Taking Valentine's Day seriously — or finding a partner of compatible beliefs — can be equally challenging tasks for some.
Although the religious roots of the event are subject to debate, the Huffington Post reports, the most popular account dates back to 270 A.D. and Roman Emperor Claudius II. A temple priest named Valentine was executed for performing secret weddings for Roman soldiers, who were under Claudius II's ban on marriage. The emperor, it seems, felt marriage was a distraction for his warriors.
"Valentine, a man of many talents, supposedly healed the blind daughter of his jailer while incarcerated and, the night before his execution, gave the newly sighted young lass a handwritten card signed — you guessed it — 'From Your Valentine,’ ” Mitch Ditkoff, a Huffington blogger, wrote.
Not everyone is a fan of setting aside Feb. 14 as a day for romance, however. Ellen McCarthy, a wedding reporter for The Washington Post suggests the holiday is good for some, but society should "at least put some age limits around it. Maybe condone celebrations up until the fourth grade, when people still have the common courtesy to bring in a valentine for everyone who sits in their general vicinity. And then, for those who insist, allow it to be picked back up by the over-60 set."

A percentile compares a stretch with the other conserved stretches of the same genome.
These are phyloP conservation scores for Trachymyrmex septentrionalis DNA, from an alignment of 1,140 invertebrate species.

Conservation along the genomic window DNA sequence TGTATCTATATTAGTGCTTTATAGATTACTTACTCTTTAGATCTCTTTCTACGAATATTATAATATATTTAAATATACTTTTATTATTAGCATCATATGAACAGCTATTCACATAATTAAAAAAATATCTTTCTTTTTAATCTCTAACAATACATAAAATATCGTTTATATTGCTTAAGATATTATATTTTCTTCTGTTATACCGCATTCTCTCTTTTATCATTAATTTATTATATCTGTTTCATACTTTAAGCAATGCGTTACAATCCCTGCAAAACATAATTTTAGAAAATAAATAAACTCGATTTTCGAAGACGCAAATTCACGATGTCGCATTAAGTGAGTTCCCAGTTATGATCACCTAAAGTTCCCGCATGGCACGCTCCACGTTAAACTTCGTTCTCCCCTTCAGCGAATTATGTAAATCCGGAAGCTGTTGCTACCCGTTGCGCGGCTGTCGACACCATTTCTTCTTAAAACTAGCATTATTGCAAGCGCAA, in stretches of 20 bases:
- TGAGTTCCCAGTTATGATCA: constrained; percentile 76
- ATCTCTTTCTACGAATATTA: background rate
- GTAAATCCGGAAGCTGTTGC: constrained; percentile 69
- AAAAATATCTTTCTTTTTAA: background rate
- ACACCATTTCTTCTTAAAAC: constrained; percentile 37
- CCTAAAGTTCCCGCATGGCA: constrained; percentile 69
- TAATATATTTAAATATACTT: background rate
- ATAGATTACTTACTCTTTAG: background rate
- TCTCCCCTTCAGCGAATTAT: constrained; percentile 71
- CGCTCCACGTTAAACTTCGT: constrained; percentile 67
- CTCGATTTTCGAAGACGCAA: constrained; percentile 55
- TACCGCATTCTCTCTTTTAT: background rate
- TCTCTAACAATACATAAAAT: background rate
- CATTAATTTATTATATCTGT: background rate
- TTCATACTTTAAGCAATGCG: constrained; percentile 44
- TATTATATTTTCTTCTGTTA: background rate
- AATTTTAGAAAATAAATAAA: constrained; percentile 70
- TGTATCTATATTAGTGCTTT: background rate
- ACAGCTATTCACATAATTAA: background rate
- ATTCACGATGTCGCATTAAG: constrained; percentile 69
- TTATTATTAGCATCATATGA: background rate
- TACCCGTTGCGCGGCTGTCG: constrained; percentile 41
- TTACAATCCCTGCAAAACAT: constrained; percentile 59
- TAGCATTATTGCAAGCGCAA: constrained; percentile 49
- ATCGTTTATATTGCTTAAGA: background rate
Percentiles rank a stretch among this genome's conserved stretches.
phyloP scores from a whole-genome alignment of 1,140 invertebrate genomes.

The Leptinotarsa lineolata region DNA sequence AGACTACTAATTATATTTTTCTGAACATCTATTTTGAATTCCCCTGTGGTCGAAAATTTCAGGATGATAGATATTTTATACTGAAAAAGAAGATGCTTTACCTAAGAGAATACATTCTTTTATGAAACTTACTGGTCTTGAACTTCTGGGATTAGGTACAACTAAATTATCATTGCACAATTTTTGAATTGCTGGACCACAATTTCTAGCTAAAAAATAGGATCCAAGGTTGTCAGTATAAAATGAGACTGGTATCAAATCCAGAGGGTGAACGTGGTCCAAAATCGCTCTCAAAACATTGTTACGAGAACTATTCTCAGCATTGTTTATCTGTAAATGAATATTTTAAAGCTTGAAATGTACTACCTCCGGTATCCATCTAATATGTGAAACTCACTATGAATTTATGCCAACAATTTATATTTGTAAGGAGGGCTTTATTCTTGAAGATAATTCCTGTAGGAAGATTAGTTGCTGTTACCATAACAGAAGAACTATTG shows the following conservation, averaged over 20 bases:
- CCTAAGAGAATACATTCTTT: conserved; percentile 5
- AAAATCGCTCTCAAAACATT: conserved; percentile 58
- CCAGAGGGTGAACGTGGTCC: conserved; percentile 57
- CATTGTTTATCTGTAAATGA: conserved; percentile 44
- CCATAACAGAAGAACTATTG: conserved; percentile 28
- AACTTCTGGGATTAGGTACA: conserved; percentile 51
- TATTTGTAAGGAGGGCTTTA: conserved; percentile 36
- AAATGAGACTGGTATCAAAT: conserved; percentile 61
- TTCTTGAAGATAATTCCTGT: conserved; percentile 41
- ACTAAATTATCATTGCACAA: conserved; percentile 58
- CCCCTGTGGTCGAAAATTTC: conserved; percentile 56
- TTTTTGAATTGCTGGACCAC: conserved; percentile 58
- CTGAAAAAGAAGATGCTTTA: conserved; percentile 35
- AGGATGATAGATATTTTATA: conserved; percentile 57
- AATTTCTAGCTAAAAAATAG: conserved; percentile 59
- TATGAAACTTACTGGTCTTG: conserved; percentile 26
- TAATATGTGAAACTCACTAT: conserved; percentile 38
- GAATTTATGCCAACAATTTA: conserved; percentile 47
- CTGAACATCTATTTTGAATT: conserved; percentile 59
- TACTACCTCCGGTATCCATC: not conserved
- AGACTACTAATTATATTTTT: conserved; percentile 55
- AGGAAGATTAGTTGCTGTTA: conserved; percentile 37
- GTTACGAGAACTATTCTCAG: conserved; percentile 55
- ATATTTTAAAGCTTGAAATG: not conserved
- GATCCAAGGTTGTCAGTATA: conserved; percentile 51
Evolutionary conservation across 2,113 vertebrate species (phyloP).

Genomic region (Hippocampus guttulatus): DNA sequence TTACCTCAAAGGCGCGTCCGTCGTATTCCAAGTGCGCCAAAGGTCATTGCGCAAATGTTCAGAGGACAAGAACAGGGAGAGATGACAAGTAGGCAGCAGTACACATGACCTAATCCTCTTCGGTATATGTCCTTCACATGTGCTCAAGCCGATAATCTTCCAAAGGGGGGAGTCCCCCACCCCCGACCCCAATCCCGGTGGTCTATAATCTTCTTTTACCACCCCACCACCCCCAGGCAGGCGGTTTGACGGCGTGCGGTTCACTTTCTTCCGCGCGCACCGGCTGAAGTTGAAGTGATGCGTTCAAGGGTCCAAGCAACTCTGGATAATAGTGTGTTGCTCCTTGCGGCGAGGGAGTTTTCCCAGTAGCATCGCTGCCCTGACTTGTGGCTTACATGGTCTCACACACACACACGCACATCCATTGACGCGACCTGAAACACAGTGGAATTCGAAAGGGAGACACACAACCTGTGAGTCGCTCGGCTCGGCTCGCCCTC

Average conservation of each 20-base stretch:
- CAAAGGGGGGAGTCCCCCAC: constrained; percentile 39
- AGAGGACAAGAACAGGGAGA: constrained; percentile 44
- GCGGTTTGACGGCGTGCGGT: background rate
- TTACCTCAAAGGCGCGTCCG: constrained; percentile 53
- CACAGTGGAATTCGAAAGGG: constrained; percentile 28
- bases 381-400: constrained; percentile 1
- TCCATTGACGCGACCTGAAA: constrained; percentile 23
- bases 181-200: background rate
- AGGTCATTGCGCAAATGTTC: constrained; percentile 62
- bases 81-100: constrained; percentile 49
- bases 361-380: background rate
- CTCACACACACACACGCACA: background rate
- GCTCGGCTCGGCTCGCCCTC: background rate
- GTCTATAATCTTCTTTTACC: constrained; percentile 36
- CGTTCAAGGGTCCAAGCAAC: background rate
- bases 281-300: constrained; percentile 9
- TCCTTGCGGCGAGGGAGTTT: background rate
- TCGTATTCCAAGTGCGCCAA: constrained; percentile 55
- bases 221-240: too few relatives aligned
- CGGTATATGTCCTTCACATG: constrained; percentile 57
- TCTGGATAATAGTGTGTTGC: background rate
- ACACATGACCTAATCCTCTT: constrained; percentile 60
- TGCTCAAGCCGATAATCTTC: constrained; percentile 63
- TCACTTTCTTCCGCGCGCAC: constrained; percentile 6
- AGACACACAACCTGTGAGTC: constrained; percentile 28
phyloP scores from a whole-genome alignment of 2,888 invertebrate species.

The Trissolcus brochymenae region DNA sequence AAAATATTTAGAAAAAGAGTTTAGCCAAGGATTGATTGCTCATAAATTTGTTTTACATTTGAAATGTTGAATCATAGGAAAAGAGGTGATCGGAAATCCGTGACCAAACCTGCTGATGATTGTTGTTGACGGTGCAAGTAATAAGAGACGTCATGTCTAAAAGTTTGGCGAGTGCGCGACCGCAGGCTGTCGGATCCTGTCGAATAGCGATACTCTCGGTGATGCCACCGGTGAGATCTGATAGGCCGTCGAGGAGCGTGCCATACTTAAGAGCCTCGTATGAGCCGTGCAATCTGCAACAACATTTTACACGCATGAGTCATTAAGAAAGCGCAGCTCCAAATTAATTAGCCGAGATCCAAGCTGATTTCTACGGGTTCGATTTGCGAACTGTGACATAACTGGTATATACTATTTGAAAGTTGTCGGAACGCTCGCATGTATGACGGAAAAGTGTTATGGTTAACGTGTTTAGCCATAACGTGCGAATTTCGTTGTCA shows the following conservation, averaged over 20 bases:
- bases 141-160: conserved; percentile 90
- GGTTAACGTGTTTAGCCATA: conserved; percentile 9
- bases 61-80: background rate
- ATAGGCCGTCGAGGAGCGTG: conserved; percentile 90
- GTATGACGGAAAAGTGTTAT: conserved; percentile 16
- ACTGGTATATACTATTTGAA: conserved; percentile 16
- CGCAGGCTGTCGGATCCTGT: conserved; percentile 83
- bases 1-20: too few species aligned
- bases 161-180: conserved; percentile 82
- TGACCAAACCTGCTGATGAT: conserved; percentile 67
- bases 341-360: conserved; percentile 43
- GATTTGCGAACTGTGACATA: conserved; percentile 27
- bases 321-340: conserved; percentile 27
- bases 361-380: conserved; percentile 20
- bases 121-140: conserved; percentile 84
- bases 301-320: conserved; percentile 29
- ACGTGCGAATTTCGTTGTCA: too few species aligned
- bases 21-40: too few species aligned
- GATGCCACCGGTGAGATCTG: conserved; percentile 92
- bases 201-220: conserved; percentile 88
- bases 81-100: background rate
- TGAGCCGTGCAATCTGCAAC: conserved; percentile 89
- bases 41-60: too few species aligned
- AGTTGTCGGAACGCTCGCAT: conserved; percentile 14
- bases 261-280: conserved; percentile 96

McCarthy notes that Zena Polin, who is unattached and the owner of The Daily Dish restaurant in Silver Spring, Maryland, isn't a fan, even though the day brings in business. “ ‘It’s February,’ ” Polin said. “ ‘It’s cold. You’re not dating anyone. You’re probably at your heaviest weight. You haven’t been able to get outside for months.' …And along comes a parade of (seemingly) happy couples on a holiday that leaves single people in the dust."
So Polin will offer an "Anti-Valentine’s Day Menu" this year, as she's done for the past three years. The 2015 offerings include "a Bitter Betty Martini, a Love Stinks cheese board and a dish called 'Consciously Uncoupled' — a vegan lentil patty served with beef short ribs." There's no indication that either Gwyneth Paltrow or Chris Martin, who themselves "consciously uncoupled" last year, are planning to partake, however.
For some couples, particularly those who are politically conservative, religion can be a source of conflict in a relationship. According to data from the Public Religion Research Institute, "Republicans (38 percent) are more likely to say that opposing religious beliefs is a major problem for a marriage or romantic relationship than Democrats (22 percent) or Independents (29 percent.)"